China Elevator Stories

being introduced to people in china

I meet a friend’s grandparents and friends in Changsha.


Ruth Silbermayr
Ruth Silbermayr


In the summer of 2012 I visit my friend in her hometown Changsha. We became friends while she was studying in Vienna and I was working there. In the summer of 2012 we’re both in China at the same time. She had told me before that everyone is eager to meet me. Her grandparents (especially her grandfather who had helped me find my gorgeous Chinese name according to traditional 生辰八字 principles, or “Four Pillars of Destiny” in English), her mother, her friends.

One day we go to her grandparents’ place. Another day we meet up with friends for Karaoke. And yet another day we meet up with friends for dinner. The reaction is the same no matter where we go and no matter with whom we meet up. There hardly seems to be any reaction at all. Nobody seems to be interested in getting to know me in a way I’m used to. No questions, no talking – I’m present, but I feel invisible at the same time.

I talk about this with a friend from Switzerland who encountered the same situation a few years ago. A few years ago, she’s staying at her Chinese in-laws’ home in Yunnan’s countryside. Every now and then somebody she doesn’t know comes by and visits, mainly to get to know her – the Swiss girlfriend of a guy from their hometown. It terrifies her – having to meet all these people and spending the time it needs to get to know them at a time when she would rather spend time on her own because she needs to prepare for her final exams. But when she goes downstairs to meet them, nobody asks any questions. She finds out that she only needs to be present and that’s about it. There’s not much talking and neither are there many questions. She’s relieved. That way there will be enough time to spend on her studies.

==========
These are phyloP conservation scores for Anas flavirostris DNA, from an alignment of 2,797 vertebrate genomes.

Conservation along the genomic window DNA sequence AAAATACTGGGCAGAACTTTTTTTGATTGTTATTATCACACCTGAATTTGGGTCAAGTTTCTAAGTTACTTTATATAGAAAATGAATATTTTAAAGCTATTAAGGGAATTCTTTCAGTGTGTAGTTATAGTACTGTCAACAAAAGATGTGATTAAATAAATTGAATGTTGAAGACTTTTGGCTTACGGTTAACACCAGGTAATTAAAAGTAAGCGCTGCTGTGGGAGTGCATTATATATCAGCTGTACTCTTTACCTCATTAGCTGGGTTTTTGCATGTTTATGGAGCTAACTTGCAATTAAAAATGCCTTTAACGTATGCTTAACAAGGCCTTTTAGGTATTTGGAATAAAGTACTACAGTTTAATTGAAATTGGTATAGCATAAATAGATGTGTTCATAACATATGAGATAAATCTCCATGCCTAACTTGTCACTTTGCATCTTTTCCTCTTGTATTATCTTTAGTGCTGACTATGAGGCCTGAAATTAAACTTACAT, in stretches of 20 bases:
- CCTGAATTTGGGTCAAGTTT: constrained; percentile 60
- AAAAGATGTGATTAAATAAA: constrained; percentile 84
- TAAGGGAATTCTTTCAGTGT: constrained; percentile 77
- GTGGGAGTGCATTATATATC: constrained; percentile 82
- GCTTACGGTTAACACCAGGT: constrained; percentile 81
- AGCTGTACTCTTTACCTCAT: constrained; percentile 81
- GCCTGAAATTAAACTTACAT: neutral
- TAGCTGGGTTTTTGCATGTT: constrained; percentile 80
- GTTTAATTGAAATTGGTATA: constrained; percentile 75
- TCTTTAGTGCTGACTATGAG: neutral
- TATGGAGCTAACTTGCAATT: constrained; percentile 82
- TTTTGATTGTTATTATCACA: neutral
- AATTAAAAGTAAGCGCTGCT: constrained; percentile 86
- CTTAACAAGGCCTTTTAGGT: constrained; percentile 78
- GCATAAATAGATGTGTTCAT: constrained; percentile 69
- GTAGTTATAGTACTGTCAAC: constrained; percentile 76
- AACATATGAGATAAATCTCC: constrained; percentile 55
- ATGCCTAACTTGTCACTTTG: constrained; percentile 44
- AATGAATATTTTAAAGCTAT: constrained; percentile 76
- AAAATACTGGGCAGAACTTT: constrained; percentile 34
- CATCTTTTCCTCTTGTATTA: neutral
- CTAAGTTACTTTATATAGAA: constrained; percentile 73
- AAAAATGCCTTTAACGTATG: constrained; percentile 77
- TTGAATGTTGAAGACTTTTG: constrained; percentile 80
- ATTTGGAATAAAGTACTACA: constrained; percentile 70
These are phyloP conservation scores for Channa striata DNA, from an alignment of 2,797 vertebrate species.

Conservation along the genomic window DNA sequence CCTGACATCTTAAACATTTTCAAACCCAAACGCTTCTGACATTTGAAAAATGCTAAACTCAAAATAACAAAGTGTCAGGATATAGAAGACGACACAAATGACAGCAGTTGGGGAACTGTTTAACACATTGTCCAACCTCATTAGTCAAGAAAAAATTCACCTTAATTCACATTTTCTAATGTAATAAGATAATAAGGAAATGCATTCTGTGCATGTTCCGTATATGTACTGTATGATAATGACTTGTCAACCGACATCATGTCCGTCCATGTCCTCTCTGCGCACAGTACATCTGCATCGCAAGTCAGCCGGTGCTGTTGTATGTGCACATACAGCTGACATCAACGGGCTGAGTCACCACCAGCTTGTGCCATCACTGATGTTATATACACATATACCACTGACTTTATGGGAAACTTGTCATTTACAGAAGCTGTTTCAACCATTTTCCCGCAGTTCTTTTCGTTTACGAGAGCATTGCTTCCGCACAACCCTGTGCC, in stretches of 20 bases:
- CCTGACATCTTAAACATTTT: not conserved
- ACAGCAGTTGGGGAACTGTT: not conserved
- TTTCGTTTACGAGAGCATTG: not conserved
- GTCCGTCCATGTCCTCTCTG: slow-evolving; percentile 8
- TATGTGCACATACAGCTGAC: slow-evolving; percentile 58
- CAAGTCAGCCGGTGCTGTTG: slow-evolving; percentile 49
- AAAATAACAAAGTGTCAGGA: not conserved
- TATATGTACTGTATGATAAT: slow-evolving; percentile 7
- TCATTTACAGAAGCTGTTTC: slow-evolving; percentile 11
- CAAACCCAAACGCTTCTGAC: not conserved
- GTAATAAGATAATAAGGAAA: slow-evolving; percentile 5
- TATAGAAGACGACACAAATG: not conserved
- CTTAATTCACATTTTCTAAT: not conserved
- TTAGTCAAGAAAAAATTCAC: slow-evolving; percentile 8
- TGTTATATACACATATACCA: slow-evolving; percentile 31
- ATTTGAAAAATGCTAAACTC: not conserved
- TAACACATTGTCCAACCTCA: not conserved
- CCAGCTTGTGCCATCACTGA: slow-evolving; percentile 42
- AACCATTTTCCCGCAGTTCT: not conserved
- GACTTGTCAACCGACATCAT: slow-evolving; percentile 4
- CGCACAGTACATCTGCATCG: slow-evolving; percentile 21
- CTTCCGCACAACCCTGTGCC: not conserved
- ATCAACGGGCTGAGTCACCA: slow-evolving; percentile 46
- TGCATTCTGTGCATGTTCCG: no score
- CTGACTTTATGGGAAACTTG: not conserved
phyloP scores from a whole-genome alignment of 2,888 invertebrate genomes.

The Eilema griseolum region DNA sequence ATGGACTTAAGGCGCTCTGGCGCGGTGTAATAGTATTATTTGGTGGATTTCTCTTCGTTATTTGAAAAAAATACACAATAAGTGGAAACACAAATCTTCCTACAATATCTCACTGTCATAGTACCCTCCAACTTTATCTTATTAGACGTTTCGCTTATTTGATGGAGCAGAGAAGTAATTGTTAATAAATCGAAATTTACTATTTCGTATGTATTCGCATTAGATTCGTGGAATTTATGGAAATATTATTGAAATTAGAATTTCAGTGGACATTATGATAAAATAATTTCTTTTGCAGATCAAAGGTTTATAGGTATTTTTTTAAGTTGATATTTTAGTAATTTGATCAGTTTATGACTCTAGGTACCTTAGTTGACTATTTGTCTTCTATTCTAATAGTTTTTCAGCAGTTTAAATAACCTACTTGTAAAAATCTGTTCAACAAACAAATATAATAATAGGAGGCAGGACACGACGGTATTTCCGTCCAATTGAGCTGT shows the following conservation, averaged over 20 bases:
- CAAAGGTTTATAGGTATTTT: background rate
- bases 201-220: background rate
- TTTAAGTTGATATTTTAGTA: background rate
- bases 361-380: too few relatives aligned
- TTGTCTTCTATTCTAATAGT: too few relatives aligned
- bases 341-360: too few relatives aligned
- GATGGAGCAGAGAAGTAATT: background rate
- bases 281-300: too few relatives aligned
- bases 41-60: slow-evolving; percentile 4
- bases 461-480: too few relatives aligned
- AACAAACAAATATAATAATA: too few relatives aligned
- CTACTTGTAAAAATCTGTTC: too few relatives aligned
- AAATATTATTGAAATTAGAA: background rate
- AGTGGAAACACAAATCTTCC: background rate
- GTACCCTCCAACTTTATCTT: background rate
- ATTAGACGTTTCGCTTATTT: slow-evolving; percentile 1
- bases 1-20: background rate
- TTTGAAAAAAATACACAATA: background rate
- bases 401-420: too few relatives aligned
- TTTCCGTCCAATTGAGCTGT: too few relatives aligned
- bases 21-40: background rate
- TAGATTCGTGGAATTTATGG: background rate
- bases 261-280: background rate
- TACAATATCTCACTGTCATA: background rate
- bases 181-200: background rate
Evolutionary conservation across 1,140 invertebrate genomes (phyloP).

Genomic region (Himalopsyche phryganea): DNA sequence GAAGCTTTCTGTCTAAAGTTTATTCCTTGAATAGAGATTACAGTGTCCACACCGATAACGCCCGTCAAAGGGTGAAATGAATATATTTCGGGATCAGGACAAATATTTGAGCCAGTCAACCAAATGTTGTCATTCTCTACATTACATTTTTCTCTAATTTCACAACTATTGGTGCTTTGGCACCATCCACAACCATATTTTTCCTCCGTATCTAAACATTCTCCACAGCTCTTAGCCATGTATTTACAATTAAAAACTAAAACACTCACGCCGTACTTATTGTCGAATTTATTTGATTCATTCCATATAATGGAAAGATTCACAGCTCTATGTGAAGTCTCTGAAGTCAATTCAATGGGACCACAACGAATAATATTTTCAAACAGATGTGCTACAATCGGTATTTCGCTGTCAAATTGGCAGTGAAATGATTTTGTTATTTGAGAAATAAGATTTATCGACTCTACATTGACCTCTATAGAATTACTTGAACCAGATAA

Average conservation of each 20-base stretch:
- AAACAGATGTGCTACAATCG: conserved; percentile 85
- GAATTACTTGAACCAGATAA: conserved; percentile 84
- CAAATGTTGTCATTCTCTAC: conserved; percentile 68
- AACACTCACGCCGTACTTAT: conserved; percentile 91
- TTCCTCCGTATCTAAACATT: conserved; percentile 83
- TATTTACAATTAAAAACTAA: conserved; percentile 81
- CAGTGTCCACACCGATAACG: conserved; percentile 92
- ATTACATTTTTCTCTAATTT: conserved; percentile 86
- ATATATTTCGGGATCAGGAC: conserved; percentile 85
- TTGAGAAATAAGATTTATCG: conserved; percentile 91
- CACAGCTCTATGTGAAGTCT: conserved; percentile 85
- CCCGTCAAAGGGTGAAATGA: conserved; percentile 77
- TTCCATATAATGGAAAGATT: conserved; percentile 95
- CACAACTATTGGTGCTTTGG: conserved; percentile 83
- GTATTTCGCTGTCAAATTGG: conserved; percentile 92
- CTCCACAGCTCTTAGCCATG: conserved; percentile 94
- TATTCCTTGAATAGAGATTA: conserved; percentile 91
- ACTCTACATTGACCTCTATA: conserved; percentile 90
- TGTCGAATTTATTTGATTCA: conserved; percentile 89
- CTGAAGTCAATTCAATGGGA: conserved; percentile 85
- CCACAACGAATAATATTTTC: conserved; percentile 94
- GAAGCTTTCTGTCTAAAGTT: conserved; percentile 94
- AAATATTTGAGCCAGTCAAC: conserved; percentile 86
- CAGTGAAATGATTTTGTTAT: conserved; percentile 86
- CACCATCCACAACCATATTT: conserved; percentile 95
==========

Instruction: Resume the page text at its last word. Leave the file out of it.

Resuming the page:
My encounters in Changsha prepare me for visiting my in-laws and all my husband’s relatives less than a year later. I don’t expect people to ask many questions when we get to know each other. You go somewhere to visit and then you can just sit down watch TV, read a book or even lie on a bed and relax. It’s really not a big deal.

Have you ever been surprised about how getting to know someone is different in different cultures?